Why Men Need to be Weak...Sometimes

Waking up today and hearing the story of the Mississauga man apparently taking his own life, along with the life of his two young children, ran chills through my entire body. The three of them were found in a burning vehicle near Barrie last Friday, and police have come out to say that they do in fact believe the father intentionally killed himself and his own children. All of this followed by news of a Texas man shooting and killing four of his children, critically wounding his daughter, and murdering two other adults that were present in the home.

Now what I'm about to say is in no way a justification for these monstrous acts of horrific violence, and I'm not going to argue the politics of gun rights and gun ownership (common sense seems to elude most people who can make changes to these laws). Instead, I use these two examples only as a springboard to pose a question: Who do MEN turn to before they reach these critical breaking points? And the bigger question: How do we create a culture where men can feel comfortable and secure in turning to these groups and asking for help?

The latter I feel is the more difficult. While there certainly aren't enough centres for males dealing with adverse stress, teaching men how to cope with the responsibilities and social 'duties' that are assumed of them, the bigger problem is how do we get to a place in our society where it is not considered weak or demeaning or odd for a man to seek refuge in these settings.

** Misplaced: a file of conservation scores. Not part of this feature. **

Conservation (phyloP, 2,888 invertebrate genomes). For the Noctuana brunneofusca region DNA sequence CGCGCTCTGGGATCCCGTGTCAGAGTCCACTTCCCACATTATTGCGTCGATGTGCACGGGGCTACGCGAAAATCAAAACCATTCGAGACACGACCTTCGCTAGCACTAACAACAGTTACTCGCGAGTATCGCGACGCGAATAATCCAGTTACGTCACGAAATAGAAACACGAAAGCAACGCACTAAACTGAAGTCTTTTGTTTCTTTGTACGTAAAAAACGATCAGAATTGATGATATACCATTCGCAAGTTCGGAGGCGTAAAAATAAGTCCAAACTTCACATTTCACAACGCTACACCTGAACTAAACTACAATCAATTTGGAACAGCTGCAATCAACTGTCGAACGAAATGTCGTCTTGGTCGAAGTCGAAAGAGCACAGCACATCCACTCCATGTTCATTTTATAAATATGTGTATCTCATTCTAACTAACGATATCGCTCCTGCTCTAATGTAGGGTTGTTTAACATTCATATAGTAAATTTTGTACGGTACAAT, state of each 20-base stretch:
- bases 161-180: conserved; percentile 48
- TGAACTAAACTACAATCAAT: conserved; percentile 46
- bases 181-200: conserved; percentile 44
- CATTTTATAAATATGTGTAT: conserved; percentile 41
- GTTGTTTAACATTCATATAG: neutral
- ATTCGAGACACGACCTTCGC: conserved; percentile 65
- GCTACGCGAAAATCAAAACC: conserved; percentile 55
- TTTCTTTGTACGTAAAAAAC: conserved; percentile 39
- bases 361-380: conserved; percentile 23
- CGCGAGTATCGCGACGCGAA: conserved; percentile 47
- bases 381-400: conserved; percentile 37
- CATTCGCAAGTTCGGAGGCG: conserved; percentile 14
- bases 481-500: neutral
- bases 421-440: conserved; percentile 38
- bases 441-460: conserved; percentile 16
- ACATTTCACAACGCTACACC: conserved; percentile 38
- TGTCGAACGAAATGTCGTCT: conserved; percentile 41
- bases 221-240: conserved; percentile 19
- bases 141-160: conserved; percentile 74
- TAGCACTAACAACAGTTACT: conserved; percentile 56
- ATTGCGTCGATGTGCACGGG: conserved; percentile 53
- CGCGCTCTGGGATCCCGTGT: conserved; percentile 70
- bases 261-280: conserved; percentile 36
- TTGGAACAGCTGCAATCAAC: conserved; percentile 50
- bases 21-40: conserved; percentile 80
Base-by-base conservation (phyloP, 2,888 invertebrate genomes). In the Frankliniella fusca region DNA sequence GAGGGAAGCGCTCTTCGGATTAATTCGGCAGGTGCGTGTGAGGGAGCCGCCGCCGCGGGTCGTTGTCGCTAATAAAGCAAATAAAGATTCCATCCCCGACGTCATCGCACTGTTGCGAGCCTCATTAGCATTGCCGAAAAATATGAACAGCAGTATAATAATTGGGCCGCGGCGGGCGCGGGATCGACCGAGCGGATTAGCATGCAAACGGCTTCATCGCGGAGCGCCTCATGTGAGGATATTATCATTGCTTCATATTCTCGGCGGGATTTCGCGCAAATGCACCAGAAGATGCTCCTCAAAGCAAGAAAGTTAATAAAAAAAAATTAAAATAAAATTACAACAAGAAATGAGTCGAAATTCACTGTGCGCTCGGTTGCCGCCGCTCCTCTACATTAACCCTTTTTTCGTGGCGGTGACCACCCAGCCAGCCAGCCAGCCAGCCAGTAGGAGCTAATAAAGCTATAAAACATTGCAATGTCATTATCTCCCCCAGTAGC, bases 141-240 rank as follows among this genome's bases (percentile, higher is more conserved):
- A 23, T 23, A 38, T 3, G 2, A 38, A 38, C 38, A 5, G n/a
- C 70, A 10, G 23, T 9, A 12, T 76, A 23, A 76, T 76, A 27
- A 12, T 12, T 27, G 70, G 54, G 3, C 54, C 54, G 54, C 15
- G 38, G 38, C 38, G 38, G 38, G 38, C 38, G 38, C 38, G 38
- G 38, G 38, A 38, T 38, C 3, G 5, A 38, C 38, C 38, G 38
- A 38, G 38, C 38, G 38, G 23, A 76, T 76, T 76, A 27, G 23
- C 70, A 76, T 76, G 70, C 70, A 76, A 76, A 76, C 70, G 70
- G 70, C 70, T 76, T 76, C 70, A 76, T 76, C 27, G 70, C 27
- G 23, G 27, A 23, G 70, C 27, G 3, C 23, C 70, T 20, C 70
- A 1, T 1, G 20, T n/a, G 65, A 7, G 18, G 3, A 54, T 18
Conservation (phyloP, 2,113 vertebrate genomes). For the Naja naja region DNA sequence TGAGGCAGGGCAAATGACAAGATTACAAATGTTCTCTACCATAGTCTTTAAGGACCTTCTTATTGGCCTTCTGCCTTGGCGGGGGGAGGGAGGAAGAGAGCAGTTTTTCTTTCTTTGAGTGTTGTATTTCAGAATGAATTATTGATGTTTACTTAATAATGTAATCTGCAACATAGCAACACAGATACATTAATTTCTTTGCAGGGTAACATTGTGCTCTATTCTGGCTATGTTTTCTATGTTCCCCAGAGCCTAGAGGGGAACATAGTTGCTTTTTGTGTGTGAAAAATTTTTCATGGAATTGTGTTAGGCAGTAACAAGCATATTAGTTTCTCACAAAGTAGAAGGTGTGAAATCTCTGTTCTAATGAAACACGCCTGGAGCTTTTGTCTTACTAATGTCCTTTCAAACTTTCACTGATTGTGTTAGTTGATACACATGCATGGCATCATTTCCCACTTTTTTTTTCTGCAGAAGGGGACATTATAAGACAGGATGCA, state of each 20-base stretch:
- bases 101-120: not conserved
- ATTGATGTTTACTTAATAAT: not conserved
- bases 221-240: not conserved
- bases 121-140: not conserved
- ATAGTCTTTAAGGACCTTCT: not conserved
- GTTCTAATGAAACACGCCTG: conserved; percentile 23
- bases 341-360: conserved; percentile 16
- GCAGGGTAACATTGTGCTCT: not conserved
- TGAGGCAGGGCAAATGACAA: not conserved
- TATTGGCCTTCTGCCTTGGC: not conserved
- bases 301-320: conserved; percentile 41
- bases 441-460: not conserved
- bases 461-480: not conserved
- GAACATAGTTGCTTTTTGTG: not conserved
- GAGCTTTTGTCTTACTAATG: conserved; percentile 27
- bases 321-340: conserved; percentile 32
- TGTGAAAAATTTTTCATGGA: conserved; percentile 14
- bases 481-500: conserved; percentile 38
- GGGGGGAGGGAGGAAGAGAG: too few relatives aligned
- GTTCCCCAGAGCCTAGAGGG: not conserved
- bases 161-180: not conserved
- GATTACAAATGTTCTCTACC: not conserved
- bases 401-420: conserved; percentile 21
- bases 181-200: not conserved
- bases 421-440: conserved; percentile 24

Where are all the ads for "male" empowerment groups, or centres for mentally abused men? Even writing these words and making these these inferences in some way feels taboo; like I am appealing to society to allow our men to be sensitive, which in most  instances would castigate our sex and place us among the weak.

But as I read more and more about these types of cases mentioned in my intro, then reading stats that the suicide rate among males is approximately 3-7 times greater than that of females, claiming an average of 3000 lives a year in Canada alone - with rates peaking when men reach their forties - it's difficult for me not to suggest that we not only need to allow men to be weak (if that's how they will be assessed), but we should encourage it.

Men need outlets just as readily as females, and not feeling free to express moments of weakness, instead internalizing these emotions until they reach an irreversible boiling point, is causing what has been referred to as a silent epidemic. We are murdering men, or in fact causing them to murder themselves when some intervention would have surely saved some of the men that felt desperate, alone, with nowhere or no one to turn to.    

So my call on society is let our men be weak. Not all the time, but sometimes a weak moment can be empowering and literally save a life.

Written by: Kern Carter author of "Thoughts of a Fractured Soul," available in all formats at


One Caring Adult